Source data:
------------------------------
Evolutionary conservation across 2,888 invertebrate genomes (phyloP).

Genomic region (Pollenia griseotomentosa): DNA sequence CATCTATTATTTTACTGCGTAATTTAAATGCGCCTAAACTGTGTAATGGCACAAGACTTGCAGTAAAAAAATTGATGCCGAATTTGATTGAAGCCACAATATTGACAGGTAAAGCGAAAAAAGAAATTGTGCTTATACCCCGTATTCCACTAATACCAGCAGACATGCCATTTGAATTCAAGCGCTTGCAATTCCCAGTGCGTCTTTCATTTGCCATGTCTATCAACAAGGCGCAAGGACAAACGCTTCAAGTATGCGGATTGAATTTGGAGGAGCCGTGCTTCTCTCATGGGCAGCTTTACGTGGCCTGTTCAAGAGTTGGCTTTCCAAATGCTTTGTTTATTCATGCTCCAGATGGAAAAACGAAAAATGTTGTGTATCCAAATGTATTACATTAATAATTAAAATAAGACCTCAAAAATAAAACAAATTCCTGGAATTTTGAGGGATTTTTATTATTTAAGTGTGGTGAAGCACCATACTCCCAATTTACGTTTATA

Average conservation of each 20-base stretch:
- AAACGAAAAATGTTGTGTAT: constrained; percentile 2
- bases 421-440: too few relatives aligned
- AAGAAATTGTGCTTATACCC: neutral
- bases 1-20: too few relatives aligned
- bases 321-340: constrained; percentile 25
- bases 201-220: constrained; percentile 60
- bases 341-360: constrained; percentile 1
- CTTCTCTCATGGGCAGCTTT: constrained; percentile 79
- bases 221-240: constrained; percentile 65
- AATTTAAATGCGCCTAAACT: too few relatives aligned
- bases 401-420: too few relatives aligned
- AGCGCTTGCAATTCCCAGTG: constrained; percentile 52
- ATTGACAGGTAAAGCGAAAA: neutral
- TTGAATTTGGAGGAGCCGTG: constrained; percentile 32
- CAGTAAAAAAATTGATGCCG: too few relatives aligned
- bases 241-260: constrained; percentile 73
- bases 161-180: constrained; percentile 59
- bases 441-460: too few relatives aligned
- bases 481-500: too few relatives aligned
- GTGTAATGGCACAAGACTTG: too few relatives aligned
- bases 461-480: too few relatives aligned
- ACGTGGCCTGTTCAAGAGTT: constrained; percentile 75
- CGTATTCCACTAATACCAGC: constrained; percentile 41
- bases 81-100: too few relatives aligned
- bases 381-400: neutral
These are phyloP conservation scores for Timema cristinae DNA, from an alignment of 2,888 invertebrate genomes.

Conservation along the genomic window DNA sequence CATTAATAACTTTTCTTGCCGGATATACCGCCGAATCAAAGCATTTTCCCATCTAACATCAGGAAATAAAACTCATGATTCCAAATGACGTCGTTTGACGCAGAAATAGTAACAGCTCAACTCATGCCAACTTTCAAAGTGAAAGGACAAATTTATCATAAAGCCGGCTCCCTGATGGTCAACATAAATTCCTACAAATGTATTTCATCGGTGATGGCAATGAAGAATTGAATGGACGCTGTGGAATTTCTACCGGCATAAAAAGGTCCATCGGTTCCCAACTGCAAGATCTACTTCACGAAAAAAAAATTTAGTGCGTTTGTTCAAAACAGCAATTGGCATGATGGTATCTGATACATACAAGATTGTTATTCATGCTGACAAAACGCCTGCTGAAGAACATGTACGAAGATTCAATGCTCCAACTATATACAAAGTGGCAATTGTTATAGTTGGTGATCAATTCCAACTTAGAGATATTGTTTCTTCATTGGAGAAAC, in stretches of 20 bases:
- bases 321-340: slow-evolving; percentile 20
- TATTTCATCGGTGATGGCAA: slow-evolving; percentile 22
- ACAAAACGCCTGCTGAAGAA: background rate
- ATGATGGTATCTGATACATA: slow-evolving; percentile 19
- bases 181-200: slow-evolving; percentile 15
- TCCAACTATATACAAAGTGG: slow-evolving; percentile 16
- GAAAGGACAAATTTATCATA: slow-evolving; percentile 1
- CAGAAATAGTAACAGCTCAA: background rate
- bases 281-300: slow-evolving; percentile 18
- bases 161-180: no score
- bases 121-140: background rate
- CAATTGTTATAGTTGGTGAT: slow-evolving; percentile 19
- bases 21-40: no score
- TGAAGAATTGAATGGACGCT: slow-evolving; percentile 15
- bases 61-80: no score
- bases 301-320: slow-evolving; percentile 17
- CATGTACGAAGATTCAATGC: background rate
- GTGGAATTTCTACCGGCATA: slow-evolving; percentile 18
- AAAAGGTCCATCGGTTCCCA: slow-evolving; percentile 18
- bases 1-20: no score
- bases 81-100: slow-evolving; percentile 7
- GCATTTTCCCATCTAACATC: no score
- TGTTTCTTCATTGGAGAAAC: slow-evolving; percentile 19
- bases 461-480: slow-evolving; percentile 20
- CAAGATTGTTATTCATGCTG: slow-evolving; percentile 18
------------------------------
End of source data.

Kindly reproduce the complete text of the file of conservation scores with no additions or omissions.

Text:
Evolutionary conservation across 2,888 invertebrate genomes (phyloP).

Genomic region (Pollenia griseotomentosa): DNA sequence CATCTATTATTTTACTGCGTAATTTAAATGCGCCTAAACTGTGTAATGGCACAAGACTTGCAGTAAAAAAATTGATGCCGAATTTGATTGAAGCCACAATATTGACAGGTAAAGCGAAAAAAGAAATTGTGCTTATACCCCGTATTCCACTAATACCAGCAGACATGCCATTTGAATTCAAGCGCTTGCAATTCCCAGTGCGTCTTTCATTTGCCATGTCTATCAACAAGGCGCAAGGACAAACGCTTCAAGTATGCGGATTGAATTTGGAGGAGCCGTGCTTCTCTCATGGGCAGCTTTACGTGGCCTGTTCAAGAGTTGGCTTTCCAAATGCTTTGTTTATTCATGCTCCAGATGGAAAAACGAAAAATGTTGTGTATCCAAATGTATTACATTAATAATTAAAATAAGACCTCAAAAATAAAACAAATTCCTGGAATTTTGAGGGATTTTTATTATTTAAGTGTGGTGAAGCACCATACTCCCAATTTACGTTTATA

Average conservation of each 20-base stretch:
- AAACGAAAAATGTTGTGTAT: constrained; percentile 2
- bases 421-440: too few relatives aligned
- AAGAAATTGTGCTTATACCC: neutral
- bases 1-20: too few relatives aligned
- bases 321-340: constrained; percentile 25
- bases 201-220: constrained; percentile 60
- bases 341-360: constrained; percentile 1
- CTTCTCTCATGGGCAGCTTT: constrained; percentile 79
- bases 221-240: constrained; percentile 65
- AATTTAAATGCGCCTAAACT: too few relatives aligned
- bases 401-420: too few relatives aligned
- AGCGCTTGCAATTCCCAGTG: constrained; percentile 52
- ATTGACAGGTAAAGCGAAAA: neutral
- TTGAATTTGGAGGAGCCGTG: constrained; percentile 32
- CAGTAAAAAAATTGATGCCG: too few relatives aligned
- bases 241-260: constrained; percentile 73
- bases 161-180: constrained; percentile 59
- bases 441-460: too few relatives aligned
- bases 481-500: too few relatives aligned
- GTGTAATGGCACAAGACTTG: too few relatives aligned
- bases 461-480: too few relatives aligned
- ACGTGGCCTGTTCAAGAGTT: constrained; percentile 75
- CGTATTCCACTAATACCAGC: constrained; percentile 41
- bases 81-100: too few relatives aligned
- bases 381-400: neutral
These are phyloP conservation scores for Timema cristinae DNA, from an alignment of 2,888 invertebrate genomes.

Conservation along the genomic window DNA sequence CATTAATAACTTTTCTTGCCGGATATACCGCCGAATCAAAGCATTTTCCCATCTAACATCAGGAAATAAAACTCATGATTCCAAATGACGTCGTTTGACGCAGAAATAGTAACAGCTCAACTCATGCCAACTTTCAAAGTGAAAGGACAAATTTATCATAAAGCCGGCTCCCTGATGGTCAACATAAATTCCTACAAATGTATTTCATCGGTGATGGCAATGAAGAATTGAATGGACGCTGTGGAATTTCTACCGGCATAAAAAGGTCCATCGGTTCCCAACTGCAAGATCTACTTCACGAAAAAAAAATTTAGTGCGTTTGTTCAAAACAGCAATTGGCATGATGGTATCTGATACATACAAGATTGTTATTCATGCTGACAAAACGCCTGCTGAAGAACATGTACGAAGATTCAATGCTCCAACTATATACAAAGTGGCAATTGTTATAGTTGGTGATCAATTCCAACTTAGAGATATTGTTTCTTCATTGGAGAAAC, in stretches of 20 bases:
- bases 321-340: slow-evolving; percentile 20
- TATTTCATCGGTGATGGCAA: slow-evolving; percentile 22
- ACAAAACGCCTGCTGAAGAA: background rate
- ATGATGGTATCTGATACATA: slow-evolving; percentile 19
- bases 181-200: slow-evolving; percentile 15
- TCCAACTATATACAAAGTGG: slow-evolving; percentile 16
- GAAAGGACAAATTTATCATA: slow-evolving; percentile 1
- CAGAAATAGTAACAGCTCAA: background rate
- bases 281-300: slow-evolving; percentile 18
- bases 161-180: no score
- bases 121-140: background rate
- CAATTGTTATAGTTGGTGAT: slow-evolving; percentile 19
- bases 21-40: no score
- TGAAGAATTGAATGGACGCT: slow-evolving; percentile 15
- bases 61-80: no score
- bases 301-320: slow-evolving; percentile 17
- CATGTACGAAGATTCAATGC: background rate
- GTGGAATTTCTACCGGCATA: slow-evolving; percentile 18
- AAAAGGTCCATCGGTTCCCA: slow-evolving; percentile 18
- bases 1-20: no score
- bases 81-100: slow-evolving; percentile 7
- GCATTTTCCCATCTAACATC: no score
- TGTTTCTTCATTGGAGAAAC: slow-evolving; percentile 19
- bases 461-480: slow-evolving; percentile 20
- CAAGATTGTTATTCATGCTG: slow-evolving; percentile 18